It’s 2014 and, along the release of her 5th album, ‘1989’, her life has turned away from that initial southern belle persona to a renewed one.

There’s certainly a breach between ‘Red’ (2012), which is presumably a quite sad time for her, and the next album. Suddenly, there’s a genre shift. But that’s not everything. Right after a very big time for her, with all the recognition her third album (Speak Now, 2010) had brought, things seemed to require change: she cut her hair, changed her looks, moved out.

The thing is, all of a sudden, Swift is 23, New York’s ambassador, attending night parties, queen of a squad of privileged and pretty girls that surrounded her at all times. Against all odds, and after a terrible scrutiny of her personal life from the media, she has positioned herself as international music success.

Much like Jay Gatsby himself, now a very renowned American myth, she laughed at the different faces the world had made of her and stood her ground by being louder than ever.

Taylor Swift is suddenly everywhere: the news, talk-shows, press. Even people from my small Spanish town have heard her name. They have formed an opinion based on articles and seem to be tired of the whiney singing girl. And, as she comes back with a pop album, people scoop in crowds to watch her as they’d watch a newly made toy.

It’s all a little bit plastic: new life, new me.

Personally, even when I still related to her confessional work, I felt that she was then more unreachable than ever. It felt like I had had a friend whom I had parted ways with. Her livelihood had changed but mine remained the same: while I was still barely nineteen and studying in university –struggling to pay rent and battling my own mental health–, she was a music icon living luxuriously and not having to trouble herself with the trouble of making a living.

I still loved hearing about her and I watched her carefully, with artlessness. But there was something off, and I couldn’t quite tell what that was.

The thing is that from 2014 to 2016, Taylor Swift seemed unstoppable. She had been playing the game for most of her life, and even when she had been close to losing each time, she had risen to every occasion. She had answered to every critique and proved her right to the throne of the music industry. Because, we can’t forget, the notion of an industry makes it a competitive environment, too. She was visionary and ambitious, worked hard and had had the guts to fight through it all.

The media was then obsessed with her. Instead of cracking, she had capitalized on it and had had the first laugh every time.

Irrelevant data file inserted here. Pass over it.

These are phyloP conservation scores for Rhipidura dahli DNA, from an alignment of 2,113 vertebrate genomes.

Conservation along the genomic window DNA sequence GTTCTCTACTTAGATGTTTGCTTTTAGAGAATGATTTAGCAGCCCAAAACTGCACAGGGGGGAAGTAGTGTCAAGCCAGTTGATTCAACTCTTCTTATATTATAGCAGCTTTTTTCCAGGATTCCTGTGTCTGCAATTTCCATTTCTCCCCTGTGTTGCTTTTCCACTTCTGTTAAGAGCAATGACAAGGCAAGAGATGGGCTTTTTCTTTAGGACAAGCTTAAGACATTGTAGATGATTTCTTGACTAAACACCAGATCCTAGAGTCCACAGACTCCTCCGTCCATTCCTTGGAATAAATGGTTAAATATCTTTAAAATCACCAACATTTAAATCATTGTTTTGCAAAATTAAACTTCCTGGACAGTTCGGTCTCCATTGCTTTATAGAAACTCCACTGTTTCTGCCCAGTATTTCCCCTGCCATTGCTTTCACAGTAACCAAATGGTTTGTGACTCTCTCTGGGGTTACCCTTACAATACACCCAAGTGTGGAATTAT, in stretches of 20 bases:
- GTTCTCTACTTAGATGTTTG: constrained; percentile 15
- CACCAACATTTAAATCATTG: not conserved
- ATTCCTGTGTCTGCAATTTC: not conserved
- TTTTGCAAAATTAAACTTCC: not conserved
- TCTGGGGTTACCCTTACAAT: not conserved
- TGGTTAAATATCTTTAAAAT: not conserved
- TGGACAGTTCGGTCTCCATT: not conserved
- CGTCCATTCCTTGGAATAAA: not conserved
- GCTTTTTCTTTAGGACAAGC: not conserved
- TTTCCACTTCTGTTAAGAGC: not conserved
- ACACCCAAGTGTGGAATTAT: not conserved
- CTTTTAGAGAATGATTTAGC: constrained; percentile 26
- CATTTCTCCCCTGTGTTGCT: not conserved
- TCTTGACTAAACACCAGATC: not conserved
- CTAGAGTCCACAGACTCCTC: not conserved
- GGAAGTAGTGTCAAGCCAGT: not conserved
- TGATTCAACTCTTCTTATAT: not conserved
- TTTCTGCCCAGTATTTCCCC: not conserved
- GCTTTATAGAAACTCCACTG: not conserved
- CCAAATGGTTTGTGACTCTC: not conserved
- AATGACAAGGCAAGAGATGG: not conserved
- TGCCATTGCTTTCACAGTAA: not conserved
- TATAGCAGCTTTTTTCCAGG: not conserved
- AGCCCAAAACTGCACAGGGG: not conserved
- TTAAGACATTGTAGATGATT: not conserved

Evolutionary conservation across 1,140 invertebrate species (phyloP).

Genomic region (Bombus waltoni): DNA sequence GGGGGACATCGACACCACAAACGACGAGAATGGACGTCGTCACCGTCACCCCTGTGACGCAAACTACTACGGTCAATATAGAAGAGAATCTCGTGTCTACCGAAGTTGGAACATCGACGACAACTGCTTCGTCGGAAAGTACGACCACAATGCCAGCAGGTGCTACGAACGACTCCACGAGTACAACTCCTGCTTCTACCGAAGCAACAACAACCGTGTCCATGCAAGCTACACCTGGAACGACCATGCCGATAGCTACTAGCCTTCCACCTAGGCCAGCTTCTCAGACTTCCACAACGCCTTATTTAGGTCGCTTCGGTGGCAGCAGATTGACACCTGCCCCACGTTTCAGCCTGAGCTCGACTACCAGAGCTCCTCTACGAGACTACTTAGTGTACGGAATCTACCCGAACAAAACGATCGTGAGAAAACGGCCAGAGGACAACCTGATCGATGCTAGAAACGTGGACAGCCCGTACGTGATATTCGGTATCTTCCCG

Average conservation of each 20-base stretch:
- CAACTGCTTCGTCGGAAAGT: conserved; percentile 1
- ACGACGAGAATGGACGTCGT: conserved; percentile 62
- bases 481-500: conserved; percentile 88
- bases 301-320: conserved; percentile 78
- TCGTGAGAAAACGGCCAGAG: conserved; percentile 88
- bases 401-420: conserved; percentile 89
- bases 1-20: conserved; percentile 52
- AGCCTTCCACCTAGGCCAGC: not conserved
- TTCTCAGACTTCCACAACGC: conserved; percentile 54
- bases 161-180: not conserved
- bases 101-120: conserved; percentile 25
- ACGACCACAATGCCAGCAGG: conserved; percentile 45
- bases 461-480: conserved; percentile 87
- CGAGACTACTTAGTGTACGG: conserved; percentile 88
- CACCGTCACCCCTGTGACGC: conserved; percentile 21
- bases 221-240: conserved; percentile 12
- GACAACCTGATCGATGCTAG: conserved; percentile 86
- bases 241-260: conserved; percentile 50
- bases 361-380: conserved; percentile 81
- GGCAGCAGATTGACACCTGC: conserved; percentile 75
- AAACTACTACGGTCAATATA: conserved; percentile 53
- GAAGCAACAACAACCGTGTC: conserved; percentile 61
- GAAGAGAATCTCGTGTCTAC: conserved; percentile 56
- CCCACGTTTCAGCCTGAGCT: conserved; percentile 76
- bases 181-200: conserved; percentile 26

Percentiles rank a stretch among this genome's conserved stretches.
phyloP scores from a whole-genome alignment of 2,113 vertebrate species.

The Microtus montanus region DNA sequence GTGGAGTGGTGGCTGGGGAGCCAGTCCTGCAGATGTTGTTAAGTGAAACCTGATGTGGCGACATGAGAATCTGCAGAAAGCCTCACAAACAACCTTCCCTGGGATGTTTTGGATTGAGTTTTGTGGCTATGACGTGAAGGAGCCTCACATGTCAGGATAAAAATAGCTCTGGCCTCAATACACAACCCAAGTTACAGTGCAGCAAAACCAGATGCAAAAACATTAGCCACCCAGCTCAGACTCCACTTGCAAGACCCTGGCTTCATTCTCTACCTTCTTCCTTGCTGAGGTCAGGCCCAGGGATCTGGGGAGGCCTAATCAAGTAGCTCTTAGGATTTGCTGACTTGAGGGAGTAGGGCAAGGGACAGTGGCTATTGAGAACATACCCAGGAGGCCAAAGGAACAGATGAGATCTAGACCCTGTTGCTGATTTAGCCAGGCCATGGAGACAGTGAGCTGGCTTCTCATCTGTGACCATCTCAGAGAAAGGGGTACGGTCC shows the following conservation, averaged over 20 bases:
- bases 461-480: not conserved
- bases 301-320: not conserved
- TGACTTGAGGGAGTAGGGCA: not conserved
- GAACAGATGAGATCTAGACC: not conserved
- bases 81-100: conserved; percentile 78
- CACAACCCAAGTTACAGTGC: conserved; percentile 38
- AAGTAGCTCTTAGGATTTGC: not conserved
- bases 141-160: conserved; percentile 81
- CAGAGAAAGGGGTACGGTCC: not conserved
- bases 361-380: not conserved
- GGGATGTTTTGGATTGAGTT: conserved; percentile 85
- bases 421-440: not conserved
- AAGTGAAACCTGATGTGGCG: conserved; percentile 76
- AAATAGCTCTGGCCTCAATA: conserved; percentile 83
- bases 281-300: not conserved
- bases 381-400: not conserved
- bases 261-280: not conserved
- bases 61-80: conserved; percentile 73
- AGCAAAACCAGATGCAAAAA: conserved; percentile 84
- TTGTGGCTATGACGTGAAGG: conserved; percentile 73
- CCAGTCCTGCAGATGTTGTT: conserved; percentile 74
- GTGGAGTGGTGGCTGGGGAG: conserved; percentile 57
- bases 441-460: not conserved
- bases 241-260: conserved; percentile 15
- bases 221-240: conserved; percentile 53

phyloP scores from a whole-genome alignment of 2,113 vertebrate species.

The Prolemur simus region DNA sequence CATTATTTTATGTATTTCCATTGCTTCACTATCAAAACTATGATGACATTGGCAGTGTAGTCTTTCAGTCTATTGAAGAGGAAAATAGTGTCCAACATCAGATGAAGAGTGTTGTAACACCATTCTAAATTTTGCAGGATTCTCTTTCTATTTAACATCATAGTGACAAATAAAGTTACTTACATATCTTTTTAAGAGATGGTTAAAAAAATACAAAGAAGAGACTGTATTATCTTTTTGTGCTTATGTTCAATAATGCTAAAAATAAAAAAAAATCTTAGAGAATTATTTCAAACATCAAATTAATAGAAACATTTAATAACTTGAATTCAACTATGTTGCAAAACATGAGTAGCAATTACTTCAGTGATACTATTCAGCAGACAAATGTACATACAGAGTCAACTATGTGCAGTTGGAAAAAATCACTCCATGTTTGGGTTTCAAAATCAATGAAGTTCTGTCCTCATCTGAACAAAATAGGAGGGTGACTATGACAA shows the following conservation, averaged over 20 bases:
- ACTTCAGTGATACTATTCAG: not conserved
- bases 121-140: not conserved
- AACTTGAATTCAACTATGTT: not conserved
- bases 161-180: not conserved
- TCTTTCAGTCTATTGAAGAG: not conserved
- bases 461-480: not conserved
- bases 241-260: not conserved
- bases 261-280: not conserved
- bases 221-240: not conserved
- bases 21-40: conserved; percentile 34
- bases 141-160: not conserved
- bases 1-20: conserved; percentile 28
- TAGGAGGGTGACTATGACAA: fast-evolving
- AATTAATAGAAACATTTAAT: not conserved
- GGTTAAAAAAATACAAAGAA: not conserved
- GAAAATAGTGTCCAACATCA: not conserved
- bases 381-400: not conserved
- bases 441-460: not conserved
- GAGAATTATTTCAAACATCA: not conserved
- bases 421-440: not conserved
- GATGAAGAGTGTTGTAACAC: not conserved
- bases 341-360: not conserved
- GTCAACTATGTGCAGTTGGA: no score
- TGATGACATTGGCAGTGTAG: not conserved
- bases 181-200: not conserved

In a male-dominated industry, a woman in her twenties was ruining the game for everyone else. She could rarely be compared to her predecessors, such as Madonna and Britney Spears, who had once lived a similar fate. Her background was different, so was her personality and her attitude towards her fame and her fans. Even when she was at the top of her game, she connected with them constantly, invited them over to her Tribeca house, etc.

It was then, when, and much needed, came feminism.

Of course, she was accused of whitening feminism and using it for her own profit. However, we need to acknowledge that, despite her privilege, feminism has never been seen as a positive thing to support. And especially not something you could exactly benefit from.

It was 2016, Obama was president, and it seemed easy to express such ideas, as they seemed to be on the main agenda. Coming from a conservative background, her support of feminism could’ve looked partial and profitable but it was most definitely a choice of her own. Her agency was drifting from her songwriting to her daily life, as she entered adulthood after her teenage years had been flashed and scrutinized by the media.

The country music girl had moved onto pop music, gone from a small town to the big city; the context had changed and there were things she had been angry about that she was then only learning how to express.

Having followed her career from her early ages, she was my first contact with feminism, too. And because I admired her and liked her music, because I knew her story, I could use all of her work to understand an important part of our common experience. Yet again, I wasn’t a white millionaire. Nonetheless, I was a white woman who aimed to write as a living and I had started to see how hard it would get.

Our struggles weren’t the same, but they had the same roots.

But I wasn’t the only one who found out about feminism through her. Her new popularity found a way to reach my friends as well, who had once resented her because of the portrait that the media had painted of her. She was angry and loud, and so was I. And so were then my friends, screaming along with Blank Space. They had seen themselves in similar situations the minute they had tried to make choices for themselves. They had been seen as calculated and strategic, egoistic. They had seen themselves humiliated by older men, younger men, men, other girls.